CKE Restaurants Focused On Rates, Not Food
Many companies today are essentially hedge funds masquerading as businesses.
Business may be still pretty good. But it just doesn't matter.
Take a look at CKE Restaurants (CKR), which ostensibly owns and operates fast food restaurants (more on that in a moment). It reported earnings today, but here's what stood out: it's taking a $1.8 million charge due to an interest rate swap agreement that didn't quite turn out as planned. How so? During the third quarter the company entered into an interest rate swap agreement which effectively fixed the interest rate on $200 million of its term loan debt at 6.22%, set to expire in March 2012.
The problem is after entering into the agreement, current and future expected interest rates declined. Hence, the charge. Since recording the charge the company has reset its interest rates to the current market rate.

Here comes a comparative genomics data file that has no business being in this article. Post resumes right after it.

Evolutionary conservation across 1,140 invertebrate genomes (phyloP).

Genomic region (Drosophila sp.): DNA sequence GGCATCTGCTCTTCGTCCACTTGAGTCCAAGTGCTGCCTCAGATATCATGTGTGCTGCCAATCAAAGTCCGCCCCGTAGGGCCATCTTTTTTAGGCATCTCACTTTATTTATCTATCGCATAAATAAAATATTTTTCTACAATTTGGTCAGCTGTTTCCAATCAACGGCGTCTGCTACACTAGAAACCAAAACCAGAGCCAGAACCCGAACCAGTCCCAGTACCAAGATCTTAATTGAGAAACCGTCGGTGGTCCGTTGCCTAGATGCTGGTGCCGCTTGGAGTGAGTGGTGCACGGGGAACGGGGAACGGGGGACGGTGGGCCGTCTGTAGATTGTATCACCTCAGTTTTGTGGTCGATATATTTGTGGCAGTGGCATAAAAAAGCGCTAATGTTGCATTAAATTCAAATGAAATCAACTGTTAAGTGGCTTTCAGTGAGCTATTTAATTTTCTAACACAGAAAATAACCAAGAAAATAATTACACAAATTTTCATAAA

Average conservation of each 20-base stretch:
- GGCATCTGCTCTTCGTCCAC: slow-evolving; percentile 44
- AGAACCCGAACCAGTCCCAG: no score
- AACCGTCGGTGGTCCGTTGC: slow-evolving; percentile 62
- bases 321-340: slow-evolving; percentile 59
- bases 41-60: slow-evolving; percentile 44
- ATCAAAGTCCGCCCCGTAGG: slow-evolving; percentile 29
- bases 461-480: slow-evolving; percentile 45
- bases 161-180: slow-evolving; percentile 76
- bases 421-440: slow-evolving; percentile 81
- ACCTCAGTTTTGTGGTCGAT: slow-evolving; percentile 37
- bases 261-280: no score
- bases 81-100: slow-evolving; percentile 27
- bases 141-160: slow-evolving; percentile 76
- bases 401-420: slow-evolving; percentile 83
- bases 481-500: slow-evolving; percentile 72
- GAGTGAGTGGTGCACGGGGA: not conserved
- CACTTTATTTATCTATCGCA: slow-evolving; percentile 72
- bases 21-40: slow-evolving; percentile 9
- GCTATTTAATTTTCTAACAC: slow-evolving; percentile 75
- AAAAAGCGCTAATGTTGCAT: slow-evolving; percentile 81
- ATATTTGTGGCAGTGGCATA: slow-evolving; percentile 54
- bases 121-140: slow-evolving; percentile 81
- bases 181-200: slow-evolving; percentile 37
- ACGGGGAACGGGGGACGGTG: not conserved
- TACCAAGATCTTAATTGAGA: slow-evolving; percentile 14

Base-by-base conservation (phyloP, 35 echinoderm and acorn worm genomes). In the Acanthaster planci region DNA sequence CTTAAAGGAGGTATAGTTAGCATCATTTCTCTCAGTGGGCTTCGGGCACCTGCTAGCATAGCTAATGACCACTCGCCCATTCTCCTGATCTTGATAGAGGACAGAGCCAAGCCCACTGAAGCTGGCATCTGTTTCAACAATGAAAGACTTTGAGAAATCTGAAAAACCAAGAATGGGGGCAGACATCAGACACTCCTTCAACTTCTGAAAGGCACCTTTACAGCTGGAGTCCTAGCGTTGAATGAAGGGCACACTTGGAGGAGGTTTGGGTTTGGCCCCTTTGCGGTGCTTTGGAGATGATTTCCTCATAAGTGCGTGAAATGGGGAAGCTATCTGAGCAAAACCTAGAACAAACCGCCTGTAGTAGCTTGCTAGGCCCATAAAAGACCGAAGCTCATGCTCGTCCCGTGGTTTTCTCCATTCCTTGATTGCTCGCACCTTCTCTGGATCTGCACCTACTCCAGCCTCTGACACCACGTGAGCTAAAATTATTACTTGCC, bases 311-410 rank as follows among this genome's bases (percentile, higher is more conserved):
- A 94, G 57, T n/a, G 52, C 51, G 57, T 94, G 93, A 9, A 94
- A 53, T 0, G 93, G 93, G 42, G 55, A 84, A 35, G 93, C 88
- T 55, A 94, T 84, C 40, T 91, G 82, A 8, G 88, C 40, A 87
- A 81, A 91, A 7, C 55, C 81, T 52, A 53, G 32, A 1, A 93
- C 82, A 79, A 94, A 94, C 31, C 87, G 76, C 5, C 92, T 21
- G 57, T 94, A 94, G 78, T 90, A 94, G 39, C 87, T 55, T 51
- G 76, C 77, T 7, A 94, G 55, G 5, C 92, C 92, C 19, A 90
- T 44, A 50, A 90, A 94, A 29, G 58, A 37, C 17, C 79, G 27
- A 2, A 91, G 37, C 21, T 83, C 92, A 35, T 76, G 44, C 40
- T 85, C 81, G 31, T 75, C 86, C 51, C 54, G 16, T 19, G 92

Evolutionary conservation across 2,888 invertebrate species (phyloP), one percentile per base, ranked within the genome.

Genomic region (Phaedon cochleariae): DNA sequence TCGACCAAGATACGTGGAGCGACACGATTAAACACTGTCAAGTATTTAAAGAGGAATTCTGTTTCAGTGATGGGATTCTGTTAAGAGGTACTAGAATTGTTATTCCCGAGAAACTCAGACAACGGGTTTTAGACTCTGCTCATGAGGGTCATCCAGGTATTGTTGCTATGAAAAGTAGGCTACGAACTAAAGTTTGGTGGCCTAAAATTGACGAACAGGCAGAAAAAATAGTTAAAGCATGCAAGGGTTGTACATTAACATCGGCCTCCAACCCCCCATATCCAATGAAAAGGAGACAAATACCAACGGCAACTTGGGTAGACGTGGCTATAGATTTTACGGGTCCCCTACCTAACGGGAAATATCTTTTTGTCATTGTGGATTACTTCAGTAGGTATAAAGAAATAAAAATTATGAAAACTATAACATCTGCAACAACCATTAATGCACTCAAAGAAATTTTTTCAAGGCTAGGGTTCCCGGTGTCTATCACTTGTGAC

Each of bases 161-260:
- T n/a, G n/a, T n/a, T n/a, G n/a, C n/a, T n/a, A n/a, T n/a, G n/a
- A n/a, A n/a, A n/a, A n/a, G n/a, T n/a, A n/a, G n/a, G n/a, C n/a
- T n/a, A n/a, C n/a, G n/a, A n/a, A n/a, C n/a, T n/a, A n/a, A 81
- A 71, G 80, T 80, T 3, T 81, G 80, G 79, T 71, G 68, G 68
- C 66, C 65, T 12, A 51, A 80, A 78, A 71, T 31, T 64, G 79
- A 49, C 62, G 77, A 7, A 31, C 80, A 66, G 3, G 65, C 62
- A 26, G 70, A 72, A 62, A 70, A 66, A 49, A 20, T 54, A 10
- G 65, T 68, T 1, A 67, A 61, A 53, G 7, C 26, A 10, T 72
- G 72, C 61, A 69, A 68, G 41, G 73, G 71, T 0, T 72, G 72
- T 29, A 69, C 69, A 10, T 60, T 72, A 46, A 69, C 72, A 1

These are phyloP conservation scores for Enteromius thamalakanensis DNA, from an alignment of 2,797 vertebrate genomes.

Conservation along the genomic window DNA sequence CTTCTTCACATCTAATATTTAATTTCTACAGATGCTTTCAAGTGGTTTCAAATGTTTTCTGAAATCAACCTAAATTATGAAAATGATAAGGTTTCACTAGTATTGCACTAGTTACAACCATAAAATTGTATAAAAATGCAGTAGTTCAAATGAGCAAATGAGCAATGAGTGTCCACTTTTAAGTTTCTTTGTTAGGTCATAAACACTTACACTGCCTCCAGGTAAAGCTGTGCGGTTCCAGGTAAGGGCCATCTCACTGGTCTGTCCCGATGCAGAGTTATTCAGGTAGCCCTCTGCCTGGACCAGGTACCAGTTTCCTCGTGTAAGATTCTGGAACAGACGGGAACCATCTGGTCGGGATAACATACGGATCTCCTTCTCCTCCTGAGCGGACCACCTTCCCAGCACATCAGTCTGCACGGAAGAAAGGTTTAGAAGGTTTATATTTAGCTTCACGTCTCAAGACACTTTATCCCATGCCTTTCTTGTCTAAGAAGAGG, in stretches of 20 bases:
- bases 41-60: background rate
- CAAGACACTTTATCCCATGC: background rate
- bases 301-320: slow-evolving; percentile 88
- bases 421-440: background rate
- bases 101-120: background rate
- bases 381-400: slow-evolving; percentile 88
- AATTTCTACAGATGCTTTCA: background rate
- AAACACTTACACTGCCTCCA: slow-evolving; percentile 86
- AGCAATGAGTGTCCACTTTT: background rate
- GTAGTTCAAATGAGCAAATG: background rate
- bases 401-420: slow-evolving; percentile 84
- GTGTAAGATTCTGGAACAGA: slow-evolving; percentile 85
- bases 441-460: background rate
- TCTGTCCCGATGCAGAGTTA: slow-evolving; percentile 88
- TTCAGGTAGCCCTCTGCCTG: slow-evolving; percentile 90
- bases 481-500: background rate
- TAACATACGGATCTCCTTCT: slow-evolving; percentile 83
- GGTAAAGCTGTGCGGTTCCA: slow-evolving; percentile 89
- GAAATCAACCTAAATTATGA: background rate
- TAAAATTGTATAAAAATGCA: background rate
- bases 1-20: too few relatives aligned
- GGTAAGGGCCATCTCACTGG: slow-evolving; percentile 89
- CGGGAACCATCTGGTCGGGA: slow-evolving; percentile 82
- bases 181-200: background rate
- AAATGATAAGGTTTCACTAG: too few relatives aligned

But wait, there's more.
Future declines in interest rate yield curves would require CKR to record additional charges, naturally. Of course, thinking about this optimistically, if forward looking interest rate yield curves should increase, CKR reverses a portion or potentially more than all of the charges it recorded in the third quarter. Sweet.
The downside however, and there is always a downside, is if interest rates were to remain at current levels (as of yesterday) the company would expect to record an additional charge of $3.5 million in the fourth quarter.
Keep in mind that since 2004 the company has repurchased more than 13 million shares for $331 million.
This is what is meant by the phrase "finance-based economy." Increasingly, earnings for these companies are only tangentially related to their core business. For many of these companies, say, a restaurant operator, or a network equipment seller, how its "business" is going is only a sideshow. Many companies today are essentially hedge funds masquerading as businesses.
So, how's business? It really doesn't matter. Ask CKR about the market instead.
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